Philippines' Duterte Says Call to Chinese Leader 'at the Behest' of Trump

By Jake Maxwell WattsFeaturesDow Jones Newswires

Philippine President Rodrigo Duterte on Thursday said he called Chinese leader Xi Jinping to discuss North Korea "at the behest" of U.S. President Donald Trump.

During an event in his hometown of Davao City, Mr. Duterte said Mr. Trump had asked for his help to put pressure on China, Pyongyang's only major ally, to take action against the belligerent regime.

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"I called President Xi Jinping [and said] I am calling you at the behest of the president of the United States," Mr. Duterte said, referring to a phone call that took place on Wednesday. "We are all agreed in [Southeast Asia] and even President Trump that you can do something" about North Korea, he said he told the Chinese leader.

Chinese officials couldn't be reached for comment late Thursday.

In Washington, a senior administration official, describing an April 29 conversation between the U.S. and Philippine leaders, said Mr. Duterte made the offer to talk to Mr. Xi, and that Mr. Trump agreed it was a good idea and urged him to follow through.

Mr. Duterte said during his speech on Thursday that he was happy to relay the contents of his call with Mr. Xi to Mr. Trump if the U.S. president asks. He said he and Mr. Trump "are definitely getting the help of everybody here."

Mr. Trump has made curbing North Korea's nuclear ambitions one of his cornerstone foreign policies since coming to power at the beginning of the year. Mr. Trump has called North Korea a severe threat to the U.S. and other nations, and has been reaching out to longtime allies in Asia, including the Philippines for help in isolating Pyongyang.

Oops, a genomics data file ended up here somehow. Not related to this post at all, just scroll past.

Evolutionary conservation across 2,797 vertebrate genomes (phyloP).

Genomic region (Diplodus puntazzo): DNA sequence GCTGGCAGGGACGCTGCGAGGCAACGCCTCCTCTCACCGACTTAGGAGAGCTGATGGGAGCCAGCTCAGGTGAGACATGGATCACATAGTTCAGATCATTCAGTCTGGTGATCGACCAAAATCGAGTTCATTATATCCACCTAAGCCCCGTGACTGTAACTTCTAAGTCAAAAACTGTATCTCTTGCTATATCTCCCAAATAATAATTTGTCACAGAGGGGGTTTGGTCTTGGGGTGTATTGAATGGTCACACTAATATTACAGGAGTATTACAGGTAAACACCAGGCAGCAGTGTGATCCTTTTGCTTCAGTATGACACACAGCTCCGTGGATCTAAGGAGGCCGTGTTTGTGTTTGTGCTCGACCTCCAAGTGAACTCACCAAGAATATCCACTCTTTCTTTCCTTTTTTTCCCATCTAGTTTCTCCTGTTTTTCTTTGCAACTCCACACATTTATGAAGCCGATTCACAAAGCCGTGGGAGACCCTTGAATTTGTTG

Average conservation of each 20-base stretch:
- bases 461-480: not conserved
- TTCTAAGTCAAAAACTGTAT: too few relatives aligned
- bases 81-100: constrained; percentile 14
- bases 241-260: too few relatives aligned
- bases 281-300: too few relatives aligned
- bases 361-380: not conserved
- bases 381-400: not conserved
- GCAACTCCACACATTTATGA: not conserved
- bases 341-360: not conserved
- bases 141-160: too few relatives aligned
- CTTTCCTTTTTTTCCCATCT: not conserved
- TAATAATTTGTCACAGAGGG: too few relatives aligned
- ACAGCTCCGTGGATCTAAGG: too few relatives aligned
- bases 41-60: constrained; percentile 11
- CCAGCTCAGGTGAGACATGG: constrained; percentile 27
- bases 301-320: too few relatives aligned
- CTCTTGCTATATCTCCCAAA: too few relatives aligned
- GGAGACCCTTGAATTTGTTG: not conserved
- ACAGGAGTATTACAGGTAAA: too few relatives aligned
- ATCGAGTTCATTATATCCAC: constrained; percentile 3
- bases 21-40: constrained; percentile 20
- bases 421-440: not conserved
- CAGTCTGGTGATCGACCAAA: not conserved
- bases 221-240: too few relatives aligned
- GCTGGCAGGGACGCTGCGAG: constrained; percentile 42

Over the weekend, the leaders and foreign ministers of the Association of Southeast Asian Nations met in Manila, during which North Korea was extensively discussed. The Southeast Asian nations could help Mr. Trump in a part of Asia where United Nations sanctions against Pyongyang over its nuclear and missile programs have been inconsistently enforced, according to North Korean sanctions experts.

There are signs Beijing has been ramping up its pressure on the regime already, after years of relatively friendly ties since soon after World War II. In February China suspended coal imports from North Korea, and recent articles in two official Chinese publications apparently alluded to the possibility of Beijing confronting North Korea militarily, or ending friendly ties between the two neighbors and Cold War allies, if it didn't halt its weapons programs.

The articles drew sharp criticism of China from North Korea, which slammed Beijing's "insincerity and betrayal" in a commentary published late Wednesday.

Last month, Mr. Trump met Mr. Xi at the Mar-a-Lago resort in Florida, where Mr. Trump says that he offered China more favorable trade terms in exchange for help on confronting the threat from North Korea.

Carol E. Lee in Washington contributed to this article.

Write to Jake Maxwell Watts at

(END) Dow Jones Newswires

May 04, 2017 11:36 ET (15:36 GMT)